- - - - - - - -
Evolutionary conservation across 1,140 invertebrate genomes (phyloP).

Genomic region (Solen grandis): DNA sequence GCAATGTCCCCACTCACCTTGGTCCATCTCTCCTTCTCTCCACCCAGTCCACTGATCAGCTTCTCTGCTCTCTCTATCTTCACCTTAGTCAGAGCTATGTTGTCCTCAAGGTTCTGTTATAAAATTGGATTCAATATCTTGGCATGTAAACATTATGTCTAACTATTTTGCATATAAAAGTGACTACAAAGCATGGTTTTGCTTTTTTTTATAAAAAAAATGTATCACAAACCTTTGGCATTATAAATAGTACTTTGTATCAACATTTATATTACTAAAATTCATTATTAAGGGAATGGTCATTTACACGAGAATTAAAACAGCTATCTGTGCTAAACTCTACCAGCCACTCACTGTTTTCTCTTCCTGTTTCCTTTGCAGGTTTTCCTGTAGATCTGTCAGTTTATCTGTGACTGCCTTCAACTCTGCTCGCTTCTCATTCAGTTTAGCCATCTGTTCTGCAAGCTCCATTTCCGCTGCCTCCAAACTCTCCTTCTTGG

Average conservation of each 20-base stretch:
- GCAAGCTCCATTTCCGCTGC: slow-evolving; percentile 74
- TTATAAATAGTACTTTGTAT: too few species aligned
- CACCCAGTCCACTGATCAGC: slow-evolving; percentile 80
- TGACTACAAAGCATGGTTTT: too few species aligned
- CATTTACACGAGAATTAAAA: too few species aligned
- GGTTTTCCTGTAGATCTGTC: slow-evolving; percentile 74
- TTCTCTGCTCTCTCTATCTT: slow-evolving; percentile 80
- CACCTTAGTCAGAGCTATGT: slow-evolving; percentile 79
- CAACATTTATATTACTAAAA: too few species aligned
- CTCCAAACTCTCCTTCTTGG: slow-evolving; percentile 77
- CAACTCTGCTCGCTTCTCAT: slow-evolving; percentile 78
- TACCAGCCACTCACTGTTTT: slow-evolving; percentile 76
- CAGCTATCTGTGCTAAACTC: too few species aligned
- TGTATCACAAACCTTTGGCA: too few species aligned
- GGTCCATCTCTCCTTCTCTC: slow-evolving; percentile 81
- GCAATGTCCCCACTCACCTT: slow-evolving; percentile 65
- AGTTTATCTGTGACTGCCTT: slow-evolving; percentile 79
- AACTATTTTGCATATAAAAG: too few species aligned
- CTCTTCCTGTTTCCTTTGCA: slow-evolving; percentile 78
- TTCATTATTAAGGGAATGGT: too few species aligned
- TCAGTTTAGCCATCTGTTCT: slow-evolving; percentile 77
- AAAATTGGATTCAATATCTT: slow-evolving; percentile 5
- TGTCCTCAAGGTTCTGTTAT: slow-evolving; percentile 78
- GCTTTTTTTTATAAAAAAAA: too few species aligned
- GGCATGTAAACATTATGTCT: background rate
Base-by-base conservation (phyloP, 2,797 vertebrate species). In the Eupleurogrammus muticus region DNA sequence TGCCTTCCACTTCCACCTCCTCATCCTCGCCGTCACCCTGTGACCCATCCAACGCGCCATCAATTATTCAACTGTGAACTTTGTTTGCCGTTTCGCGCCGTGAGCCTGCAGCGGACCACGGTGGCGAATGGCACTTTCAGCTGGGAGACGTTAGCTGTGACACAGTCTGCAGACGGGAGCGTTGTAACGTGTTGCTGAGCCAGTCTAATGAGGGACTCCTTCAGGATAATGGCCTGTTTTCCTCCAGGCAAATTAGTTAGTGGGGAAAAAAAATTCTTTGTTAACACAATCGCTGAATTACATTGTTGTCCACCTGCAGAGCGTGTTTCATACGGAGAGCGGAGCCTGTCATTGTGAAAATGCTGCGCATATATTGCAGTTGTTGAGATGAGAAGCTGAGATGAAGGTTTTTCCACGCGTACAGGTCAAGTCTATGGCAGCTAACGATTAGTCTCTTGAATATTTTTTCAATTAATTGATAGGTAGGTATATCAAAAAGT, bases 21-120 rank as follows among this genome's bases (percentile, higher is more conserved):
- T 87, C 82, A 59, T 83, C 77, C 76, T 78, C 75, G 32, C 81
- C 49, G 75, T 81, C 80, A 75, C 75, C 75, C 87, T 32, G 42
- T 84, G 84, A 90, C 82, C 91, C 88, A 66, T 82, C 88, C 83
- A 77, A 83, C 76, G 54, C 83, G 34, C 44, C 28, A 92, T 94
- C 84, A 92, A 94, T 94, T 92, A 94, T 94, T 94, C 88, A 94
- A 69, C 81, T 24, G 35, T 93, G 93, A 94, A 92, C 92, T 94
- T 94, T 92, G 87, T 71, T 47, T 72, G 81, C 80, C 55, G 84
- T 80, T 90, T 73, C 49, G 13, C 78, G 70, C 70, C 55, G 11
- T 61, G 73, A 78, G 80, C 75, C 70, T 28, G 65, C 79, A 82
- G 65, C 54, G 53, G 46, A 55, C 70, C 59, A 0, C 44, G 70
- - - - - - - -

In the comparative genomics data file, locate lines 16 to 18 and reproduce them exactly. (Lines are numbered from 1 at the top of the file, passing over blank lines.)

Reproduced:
- CAGCTATCTGTGCTAAACTC: too few species aligned
- TGTATCACAAACCTTTGGCA: too few species aligned
- GGTCCATCTCTCCTTCTCTC: slow-evolving; percentile 81